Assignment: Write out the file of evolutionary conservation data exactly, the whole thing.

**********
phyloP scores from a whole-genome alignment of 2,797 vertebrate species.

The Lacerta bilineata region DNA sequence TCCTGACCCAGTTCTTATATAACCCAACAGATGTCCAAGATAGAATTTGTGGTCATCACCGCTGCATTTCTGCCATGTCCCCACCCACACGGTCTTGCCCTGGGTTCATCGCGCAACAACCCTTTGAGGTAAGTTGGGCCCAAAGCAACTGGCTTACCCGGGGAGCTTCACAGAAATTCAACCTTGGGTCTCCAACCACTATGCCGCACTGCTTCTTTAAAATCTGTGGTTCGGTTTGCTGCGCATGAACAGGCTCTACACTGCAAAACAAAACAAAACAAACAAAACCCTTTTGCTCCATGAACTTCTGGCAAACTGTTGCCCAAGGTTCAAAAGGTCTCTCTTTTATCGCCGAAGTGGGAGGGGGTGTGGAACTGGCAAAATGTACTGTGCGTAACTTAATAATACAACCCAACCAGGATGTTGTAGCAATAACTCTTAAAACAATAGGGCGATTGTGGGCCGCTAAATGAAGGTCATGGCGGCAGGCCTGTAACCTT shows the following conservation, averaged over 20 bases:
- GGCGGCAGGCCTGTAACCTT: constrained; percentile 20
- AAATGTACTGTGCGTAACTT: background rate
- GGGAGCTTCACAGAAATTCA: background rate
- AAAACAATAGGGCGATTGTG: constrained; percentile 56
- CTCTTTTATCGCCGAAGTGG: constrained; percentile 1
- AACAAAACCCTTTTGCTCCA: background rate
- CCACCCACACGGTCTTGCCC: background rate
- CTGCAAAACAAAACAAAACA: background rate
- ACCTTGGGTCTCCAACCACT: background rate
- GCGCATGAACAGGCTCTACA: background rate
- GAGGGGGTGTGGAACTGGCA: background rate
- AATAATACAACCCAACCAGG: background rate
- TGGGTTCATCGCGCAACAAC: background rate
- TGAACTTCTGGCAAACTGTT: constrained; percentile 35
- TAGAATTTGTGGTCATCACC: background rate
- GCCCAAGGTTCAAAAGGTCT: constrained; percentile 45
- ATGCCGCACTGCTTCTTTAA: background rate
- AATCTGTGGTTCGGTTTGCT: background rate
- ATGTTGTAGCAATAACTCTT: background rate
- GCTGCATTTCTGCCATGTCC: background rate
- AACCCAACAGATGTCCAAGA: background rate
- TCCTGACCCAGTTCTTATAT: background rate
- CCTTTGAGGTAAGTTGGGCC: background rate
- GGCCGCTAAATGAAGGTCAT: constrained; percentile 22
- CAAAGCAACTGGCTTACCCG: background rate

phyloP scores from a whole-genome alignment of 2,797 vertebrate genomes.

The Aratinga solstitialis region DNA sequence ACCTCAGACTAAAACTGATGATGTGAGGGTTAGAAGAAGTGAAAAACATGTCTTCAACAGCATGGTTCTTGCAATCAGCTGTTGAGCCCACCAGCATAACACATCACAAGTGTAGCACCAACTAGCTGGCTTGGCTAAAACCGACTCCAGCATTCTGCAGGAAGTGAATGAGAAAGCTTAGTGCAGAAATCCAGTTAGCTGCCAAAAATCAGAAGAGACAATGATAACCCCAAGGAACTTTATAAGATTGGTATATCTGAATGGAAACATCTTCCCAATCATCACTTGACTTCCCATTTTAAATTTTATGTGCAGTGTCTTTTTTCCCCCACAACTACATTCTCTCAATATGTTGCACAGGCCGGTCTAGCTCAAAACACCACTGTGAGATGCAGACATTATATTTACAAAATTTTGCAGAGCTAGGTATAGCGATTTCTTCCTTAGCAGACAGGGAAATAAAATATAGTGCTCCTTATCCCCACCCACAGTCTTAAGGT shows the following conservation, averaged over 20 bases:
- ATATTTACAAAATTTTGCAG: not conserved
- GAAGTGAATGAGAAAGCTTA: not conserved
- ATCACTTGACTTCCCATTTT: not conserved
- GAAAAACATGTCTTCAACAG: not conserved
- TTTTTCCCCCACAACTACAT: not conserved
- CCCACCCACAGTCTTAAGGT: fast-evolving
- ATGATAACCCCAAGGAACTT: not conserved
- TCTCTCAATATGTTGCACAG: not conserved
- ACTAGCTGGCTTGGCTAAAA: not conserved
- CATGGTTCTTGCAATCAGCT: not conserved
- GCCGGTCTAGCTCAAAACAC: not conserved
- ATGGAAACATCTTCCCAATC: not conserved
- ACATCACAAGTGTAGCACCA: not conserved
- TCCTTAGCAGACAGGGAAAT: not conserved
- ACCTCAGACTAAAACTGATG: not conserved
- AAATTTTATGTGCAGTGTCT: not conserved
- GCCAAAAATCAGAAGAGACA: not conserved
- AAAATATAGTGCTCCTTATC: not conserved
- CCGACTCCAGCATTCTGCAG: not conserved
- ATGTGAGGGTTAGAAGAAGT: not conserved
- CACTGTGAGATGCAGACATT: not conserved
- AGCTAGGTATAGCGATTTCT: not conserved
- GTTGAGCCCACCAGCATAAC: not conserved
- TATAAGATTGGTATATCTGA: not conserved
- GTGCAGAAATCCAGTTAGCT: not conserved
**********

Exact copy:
phyloP scores from a whole-genome alignment of 2,797 vertebrate species.

The Lacerta bilineata region DNA sequence TCCTGACCCAGTTCTTATATAACCCAACAGATGTCCAAGATAGAATTTGTGGTCATCACCGCTGCATTTCTGCCATGTCCCCACCCACACGGTCTTGCCCTGGGTTCATCGCGCAACAACCCTTTGAGGTAAGTTGGGCCCAAAGCAACTGGCTTACCCGGGGAGCTTCACAGAAATTCAACCTTGGGTCTCCAACCACTATGCCGCACTGCTTCTTTAAAATCTGTGGTTCGGTTTGCTGCGCATGAACAGGCTCTACACTGCAAAACAAAACAAAACAAACAAAACCCTTTTGCTCCATGAACTTCTGGCAAACTGTTGCCCAAGGTTCAAAAGGTCTCTCTTTTATCGCCGAAGTGGGAGGGGGTGTGGAACTGGCAAAATGTACTGTGCGTAACTTAATAATACAACCCAACCAGGATGTTGTAGCAATAACTCTTAAAACAATAGGGCGATTGTGGGCCGCTAAATGAAGGTCATGGCGGCAGGCCTGTAACCTT shows the following conservation, averaged over 20 bases:
- GGCGGCAGGCCTGTAACCTT: constrained; percentile 20
- AAATGTACTGTGCGTAACTT: background rate
- GGGAGCTTCACAGAAATTCA: background rate
- AAAACAATAGGGCGATTGTG: constrained; percentile 56
- CTCTTTTATCGCCGAAGTGG: constrained; percentile 1
- AACAAAACCCTTTTGCTCCA: background rate
- CCACCCACACGGTCTTGCCC: background rate
- CTGCAAAACAAAACAAAACA: background rate
- ACCTTGGGTCTCCAACCACT: background rate
- GCGCATGAACAGGCTCTACA: background rate
- GAGGGGGTGTGGAACTGGCA: background rate
- AATAATACAACCCAACCAGG: background rate
- TGGGTTCATCGCGCAACAAC: background rate
- TGAACTTCTGGCAAACTGTT: constrained; percentile 35
- TAGAATTTGTGGTCATCACC: background rate
- GCCCAAGGTTCAAAAGGTCT: constrained; percentile 45
- ATGCCGCACTGCTTCTTTAA: background rate
- AATCTGTGGTTCGGTTTGCT: background rate
- ATGTTGTAGCAATAACTCTT: background rate
- GCTGCATTTCTGCCATGTCC: background rate
- AACCCAACAGATGTCCAAGA: background rate
- TCCTGACCCAGTTCTTATAT: background rate
- CCTTTGAGGTAAGTTGGGCC: background rate
- GGCCGCTAAATGAAGGTCAT: constrained; percentile 22
- CAAAGCAACTGGCTTACCCG: background rate

phyloP scores from a whole-genome alignment of 2,797 vertebrate genomes.

The Aratinga solstitialis region DNA sequence ACCTCAGACTAAAACTGATGATGTGAGGGTTAGAAGAAGTGAAAAACATGTCTTCAACAGCATGGTTCTTGCAATCAGCTGTTGAGCCCACCAGCATAACACATCACAAGTGTAGCACCAACTAGCTGGCTTGGCTAAAACCGACTCCAGCATTCTGCAGGAAGTGAATGAGAAAGCTTAGTGCAGAAATCCAGTTAGCTGCCAAAAATCAGAAGAGACAATGATAACCCCAAGGAACTTTATAAGATTGGTATATCTGAATGGAAACATCTTCCCAATCATCACTTGACTTCCCATTTTAAATTTTATGTGCAGTGTCTTTTTTCCCCCACAACTACATTCTCTCAATATGTTGCACAGGCCGGTCTAGCTCAAAACACCACTGTGAGATGCAGACATTATATTTACAAAATTTTGCAGAGCTAGGTATAGCGATTTCTTCCTTAGCAGACAGGGAAATAAAATATAGTGCTCCTTATCCCCACCCACAGTCTTAAGGT shows the following conservation, averaged over 20 bases:
- ATATTTACAAAATTTTGCAG: not conserved
- GAAGTGAATGAGAAAGCTTA: not conserved
- ATCACTTGACTTCCCATTTT: not conserved
- GAAAAACATGTCTTCAACAG: not conserved
- TTTTTCCCCCACAACTACAT: not conserved
- CCCACCCACAGTCTTAAGGT: fast-evolving
- ATGATAACCCCAAGGAACTT: not conserved
- TCTCTCAATATGTTGCACAG: not conserved
- ACTAGCTGGCTTGGCTAAAA: not conserved
- CATGGTTCTTGCAATCAGCT: not conserved
- GCCGGTCTAGCTCAAAACAC: not conserved
- ATGGAAACATCTTCCCAATC: not conserved
- ACATCACAAGTGTAGCACCA: not conserved
- TCCTTAGCAGACAGGGAAAT: not conserved
- ACCTCAGACTAAAACTGATG: not conserved
- AAATTTTATGTGCAGTGTCT: not conserved
- GCCAAAAATCAGAAGAGACA: not conserved
- AAAATATAGTGCTCCTTATC: not conserved
- CCGACTCCAGCATTCTGCAG: not conserved
- ATGTGAGGGTTAGAAGAAGT: not conserved
- CACTGTGAGATGCAGACATT: not conserved
- AGCTAGGTATAGCGATTTCT: not conserved
- GTTGAGCCCACCAGCATAAC: not conserved
- TATAAGATTGGTATATCTGA: not conserved
- GTGCAGAAATCCAGTTAGCT: not conserved